Country Music Hall Of Famer Grandpa Jones’ Memory Lives On

Thom Yorke of Atoms for Peace, which plays the festival Saturday. Photo: XL Recordings

This year’s bill is no exception, featuring Atoms for Peace, Beck, James Blake , Animal Collective, Major Lazer, Little Dragon , Sleigh Bells, Phantogram, Tricky, Haim and a bunch of other acts that blur genre lines. For those unfamiliar with those names (and preparing to set sail into uncharted waters in the near future), we pick the most essential releases from the pack. 7 essential desert island discs from the Treasure Island lineup Atoms for Peace “Amok” (2013) Radiohead’s Thom Yorke turns the backing band from his solo tour a few years back, featuring Flea of the Red Hot Chili Peppers on bass and R.E..M. drummer Joey Waronker , into a proper side-project. The album, inspired by the players’ mutual love of fluid Afro-beat rhythms and knotty guitar lines, sounds unsurprisingly a lot like a Radiohead remix collection. Beck “Sea Change” (2002) Musically, Beck has been all over the map in his two-decade career. Heck, his most recent official release was just a book of sheet music without any actual prerecorded songs. But “Sea Change,” which came after the end of a nine-year relationship, represents a career highlight simply for being unlike anything else he recorded before or since. Beck still pillages from the cool – Serge Gainsbourg (“Paper Tiger”), Nick Drake (“Round The Bend”), Hank Williams (“Lost Cause”) – but these songs have a startling, endearing honesty that makes them squarely his own. James Blake “James Blake” (2011) This young British producer makes club music for lean times. Layered with wobbly beats and looped sound effects, Blake’s tracks are invariably weird but deeply soulful, particularly his slow motion cover of Feist’s “Limit to Your Love.” His songs also draw upon references from the world outside: Radiohead, Talk Talk, Joni Mitchell , Antony and the Johnsons, and the XX. Poolside “Pacific Standard Time” (2012) The L.A. duo of Filip Nikolic and Jeffrey Paradise (a San Francisco transplant who promotes local parties Blow Up and 1994) calls the music on its first album, “Pacific Standard Time,” daytime disco. It’s as good a label as any for the relaxed dance grooves and breezy choruses of songs like “Slow Down,” “Do You Believe?” and the ultra-chill cover of Neil Young ‘s “Harvest Moon.” Tricky “Maxinquaye” (1995) When it was first released, it sounded like nothing else. Now, of course, everything sounds like it.

Bose intros SoundTouch WiFi music systems, makes home audio more like a car stereo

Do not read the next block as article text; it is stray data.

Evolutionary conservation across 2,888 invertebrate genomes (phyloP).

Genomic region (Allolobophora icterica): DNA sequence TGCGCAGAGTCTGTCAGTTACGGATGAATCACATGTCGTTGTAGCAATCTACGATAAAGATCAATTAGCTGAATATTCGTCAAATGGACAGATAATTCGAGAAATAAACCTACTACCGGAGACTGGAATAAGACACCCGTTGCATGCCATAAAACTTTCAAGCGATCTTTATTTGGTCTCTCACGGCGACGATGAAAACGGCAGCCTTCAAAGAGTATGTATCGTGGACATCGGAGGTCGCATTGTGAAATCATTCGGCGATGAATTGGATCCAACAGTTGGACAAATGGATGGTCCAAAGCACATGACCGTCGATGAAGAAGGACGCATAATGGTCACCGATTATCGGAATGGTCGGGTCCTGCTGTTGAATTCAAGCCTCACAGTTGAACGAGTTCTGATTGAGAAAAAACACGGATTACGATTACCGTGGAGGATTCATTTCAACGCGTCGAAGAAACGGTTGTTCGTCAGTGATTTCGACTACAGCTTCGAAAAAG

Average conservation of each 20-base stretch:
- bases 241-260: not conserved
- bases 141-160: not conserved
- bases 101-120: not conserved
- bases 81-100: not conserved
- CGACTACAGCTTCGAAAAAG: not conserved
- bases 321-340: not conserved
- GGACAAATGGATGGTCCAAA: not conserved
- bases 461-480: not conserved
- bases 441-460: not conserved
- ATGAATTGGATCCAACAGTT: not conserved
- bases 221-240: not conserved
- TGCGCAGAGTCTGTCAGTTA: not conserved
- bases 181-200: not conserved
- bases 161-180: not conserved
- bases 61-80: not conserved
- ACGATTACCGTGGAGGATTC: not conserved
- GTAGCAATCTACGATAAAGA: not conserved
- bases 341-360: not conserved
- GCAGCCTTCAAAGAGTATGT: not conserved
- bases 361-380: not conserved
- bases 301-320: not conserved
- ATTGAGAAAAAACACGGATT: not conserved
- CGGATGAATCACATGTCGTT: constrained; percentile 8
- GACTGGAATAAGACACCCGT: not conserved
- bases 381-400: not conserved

DNP Bose intros SoundTouch WiFi music systems, rollout begins today video

Grandpa Jones celebrates his 71st birthday Oct. 20, 1984.(photo: Robert Johnson / The Tennessean) Jones could be gruff, and suffering fools was not his forte. But, when annoyed, his rejoinders were often as funny as his prepared stage act. And he could be wry under the most trying of circumstances. On Jan. 3, 1998, he suffered a stroke just after performing his last set at the Grand Ole Opry. aSome idiot stopped him in the hall, wanting an autograph,a Country Music Hall of Famer Charlie Louvin told The Tennessean in 2010. aaIt looks like Iave hit a snag,a were the last words he said, trying to be funny.a According to friends and family members, those werenat his very last words. He was taken to a Nashville hospital, in his stage clothes and old boots, and stayed there for a month and a half before dying on Feb. 19, 1998. Days before his death, Foster visited him, after being told he was unresponsive. aRamona led me in and said, aPa, your buddy is here,aa Foster says. aHe looked up and smiled and squeezed my hand. I sat and talked for quite awhile. I finally said, aPa, I gotta go, but Iall be back.a He squeezed harder, and whispered, aI appreciate it,a and Iam told those were the last words he said.a Louis Marshall Jonesa life involved hardship, turmoil, love and art.

The new SoundTouch app is compatible with most Android, iOS, Mac OS and Windows systems. Bose will also offer the SoundTouch controller, an accessory premium controller that works with any SoundTouch system. It features a circular design, volume dial and proximity sensor. All essential functions and information are integrated, including an OLED preset preview. The SoundTouch controller can be placed on a table, or on the wall using an included bracket. For added flexibility, SoundTouch music systems are also AirPlay enabled, so owners can stream content from their iPad, iPhone, or iPod Touch. “With SoundTouch systems, Bose has made Wi-Fi music easier and better — for any need, any room and anyone,” said Hess. “They offer performance only available from Bose, and continue our nearly 50-year history of innovation.” Pricing and Availability The SoundTouch 30 system will be sold for $699 (U.S.); the SoundTouch 20 system will be sold for $399 (U.S.); and the SoundTouch Portable system will be sold for $399 (U.S.). Each will be available beginning October 10, 2013, in North America, Europe and Asia-Pacific through Bose retail stores,, authorized Bose dealers and toll-free at 800-444-BOSE (2673). The Wave SoundTouch music system will be available beginning in December, 2013 for $599 (U.S.). The SoundTouch Stereo JC system ($1,199 U.S.), SoundTouch controller ($99 U.S.), SoundTouch SA-4 amplifier ($499 U.S.) for select Bose products including outdoor speakers, and SoundTouch wireless adapter for Lifestyle systems and VideoWave entertainment systems will be available in early 2014. Pandora is integrated in countries where Pandora is offered. Additional information can be found at Streaming Music at the Touch of a Button FRAMINGHAM, Mass. — (BUSINESS WIRE) — Bose has introduced the SoundTouch Wi-Fi music systems, offering an entirely new way to listen to music at home.